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  • Transcript

    LESLIE: Andy in Alaska is buying a foreclosed home and needs some help. Is this a big project? What’s going on with it?

     
    ANDY: Huge. (Tom chuckles) This is the one that you wrote your book for.
     
    TOM: Alright. (chuckles)
     
    LESLIE: OK.
     
    ANDY: I’ve got mold. I’ve got standing mold. I’ve got mold from a leak in a roof.
     
    TOM: Wow.
     
    ANDY: I’ve got poured concrete walls with water coming through them.
     
    TOM: Man.
     
    ANDY: I’ve got a bad grade on the outside of the house. This thing has no gutters on it. There’s deck all the way around.
     
    TOM: OK. Well, that’s a good place to start; to control your moisture. You do need to have gutters because if you don’t, all the water off the roof is going to land at the foundation perimeter and exacerbate this problem, so that certainly is a good place to start.
     
    ANDY: The grades all the way around the house have deteriorated towards the house.
     
    LESLIE: OK.
     
    TOM: So in that case, do you have enough height on the foundation where you can add soil and have it slope away without covering the siding?
     
    ANDY: Yeah, they already did that once but I think over the two years, with the flood, it …
     
    TOM: Right. Well, here’s what I want you to do. I want to make sure that you’re using the right kind of soil for a major regrading and it’s not topsoil. You want to get clean fill dirt, have it graded against the foundation and have it tamped in place. You want it to slope down about six inches over four feet. And then once that slope is established, you can add a little topsoil on top of it. But people tend to use a lot of topsoil when they’re regrading and it’s a mistake because it’s like throwing sponges around your house. It doesn’t help the drainage. Helps the plants; doesn’t help the drainage.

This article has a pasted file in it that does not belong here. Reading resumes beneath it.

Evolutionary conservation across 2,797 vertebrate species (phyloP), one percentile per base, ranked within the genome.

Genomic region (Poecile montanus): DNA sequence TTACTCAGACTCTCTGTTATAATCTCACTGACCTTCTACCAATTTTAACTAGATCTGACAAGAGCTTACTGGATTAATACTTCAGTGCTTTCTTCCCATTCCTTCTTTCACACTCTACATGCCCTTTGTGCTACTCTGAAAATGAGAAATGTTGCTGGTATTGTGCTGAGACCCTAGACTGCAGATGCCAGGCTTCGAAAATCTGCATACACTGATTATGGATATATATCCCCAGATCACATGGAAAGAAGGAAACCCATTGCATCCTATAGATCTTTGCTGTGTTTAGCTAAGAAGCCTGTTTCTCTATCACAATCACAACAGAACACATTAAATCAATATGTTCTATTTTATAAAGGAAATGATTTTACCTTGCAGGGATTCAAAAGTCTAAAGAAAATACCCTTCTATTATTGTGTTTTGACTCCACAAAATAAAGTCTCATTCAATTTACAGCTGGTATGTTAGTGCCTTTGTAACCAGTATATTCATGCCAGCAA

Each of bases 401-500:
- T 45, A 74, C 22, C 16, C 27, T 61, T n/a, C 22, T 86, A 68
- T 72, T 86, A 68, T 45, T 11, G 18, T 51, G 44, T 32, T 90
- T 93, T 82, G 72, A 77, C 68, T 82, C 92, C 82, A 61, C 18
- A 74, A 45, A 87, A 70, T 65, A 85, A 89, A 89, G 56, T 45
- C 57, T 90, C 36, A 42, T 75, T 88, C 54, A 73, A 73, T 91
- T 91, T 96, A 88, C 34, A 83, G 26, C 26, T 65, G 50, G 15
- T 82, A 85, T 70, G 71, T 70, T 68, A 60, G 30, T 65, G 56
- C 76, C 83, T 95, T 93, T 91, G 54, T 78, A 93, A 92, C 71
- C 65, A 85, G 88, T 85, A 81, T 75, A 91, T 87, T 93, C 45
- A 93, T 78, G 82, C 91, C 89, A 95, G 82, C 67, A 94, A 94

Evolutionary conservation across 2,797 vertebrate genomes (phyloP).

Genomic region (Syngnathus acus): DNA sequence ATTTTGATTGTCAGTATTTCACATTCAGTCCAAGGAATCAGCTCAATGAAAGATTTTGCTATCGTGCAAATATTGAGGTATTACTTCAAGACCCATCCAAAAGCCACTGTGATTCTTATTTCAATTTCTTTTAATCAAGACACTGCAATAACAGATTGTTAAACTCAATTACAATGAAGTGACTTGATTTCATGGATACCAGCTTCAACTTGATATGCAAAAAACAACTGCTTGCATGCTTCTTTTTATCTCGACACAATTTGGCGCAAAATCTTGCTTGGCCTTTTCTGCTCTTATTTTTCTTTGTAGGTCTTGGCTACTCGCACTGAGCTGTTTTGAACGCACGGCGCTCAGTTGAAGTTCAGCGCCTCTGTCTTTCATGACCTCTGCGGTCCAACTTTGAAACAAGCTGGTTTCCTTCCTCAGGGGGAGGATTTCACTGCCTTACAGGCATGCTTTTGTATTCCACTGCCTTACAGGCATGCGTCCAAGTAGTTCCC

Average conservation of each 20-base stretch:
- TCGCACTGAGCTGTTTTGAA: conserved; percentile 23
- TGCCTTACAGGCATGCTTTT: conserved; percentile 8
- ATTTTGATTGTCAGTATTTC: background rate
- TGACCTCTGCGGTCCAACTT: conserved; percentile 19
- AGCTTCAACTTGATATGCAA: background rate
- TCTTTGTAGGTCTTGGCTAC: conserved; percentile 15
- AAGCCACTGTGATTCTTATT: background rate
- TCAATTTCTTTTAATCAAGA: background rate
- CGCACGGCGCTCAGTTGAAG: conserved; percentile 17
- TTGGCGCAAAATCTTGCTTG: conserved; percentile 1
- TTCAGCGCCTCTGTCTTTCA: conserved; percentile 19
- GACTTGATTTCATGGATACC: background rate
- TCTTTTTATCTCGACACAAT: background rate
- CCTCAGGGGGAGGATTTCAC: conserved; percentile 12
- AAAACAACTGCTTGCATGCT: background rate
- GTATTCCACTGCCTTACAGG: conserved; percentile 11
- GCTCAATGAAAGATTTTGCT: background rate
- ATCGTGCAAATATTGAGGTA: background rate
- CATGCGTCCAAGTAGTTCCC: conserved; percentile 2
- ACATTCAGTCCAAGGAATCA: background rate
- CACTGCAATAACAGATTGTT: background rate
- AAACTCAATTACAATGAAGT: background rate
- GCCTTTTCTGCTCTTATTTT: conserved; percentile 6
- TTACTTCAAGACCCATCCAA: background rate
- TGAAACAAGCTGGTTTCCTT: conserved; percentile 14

And is this a forced-air heating system?
     
    ANDY: It’s a boiler.
     
    TOM: It’s a hot water. OK, so it’s a very humid heating system. Because you’re probably – do you have central air?
     
    ANDY: No.
     
    TOM: OK. Because you’re probably going to need a dehumidifier as well. I was going to tell you, if you had a ducted system you could put in a whole-house dehumidifier. But if not, you’re going to need a portable but you could put it on a condensate pump and have it pump the water out as it collects it so it doesn’t have to be something where you have to empty the bucket all the time.
    ANDY: Aw, that’s cool.
     
    TOM: Yep, easy to do.
     
    ANDY: Hey, guys, thanks for everything.
     
    TOM: (overlapping voices) You’re welcome, Andy.
     
    LESLIE: (overlapping voices) And good luck with everything.
     
    TOM: It sounds like you’re going to need to call us back with all that work. (Leslie chuckles) I’m glad we were able to help you today.
     
    ANDY: Yeah, well I’ll give you a call and tell you how it all turned out.
     
    TOM: You do that. Thanks so much for calling us at 1-888-MONEY-PIT. Sounds like we could do an entire show around Andy’s house.
     

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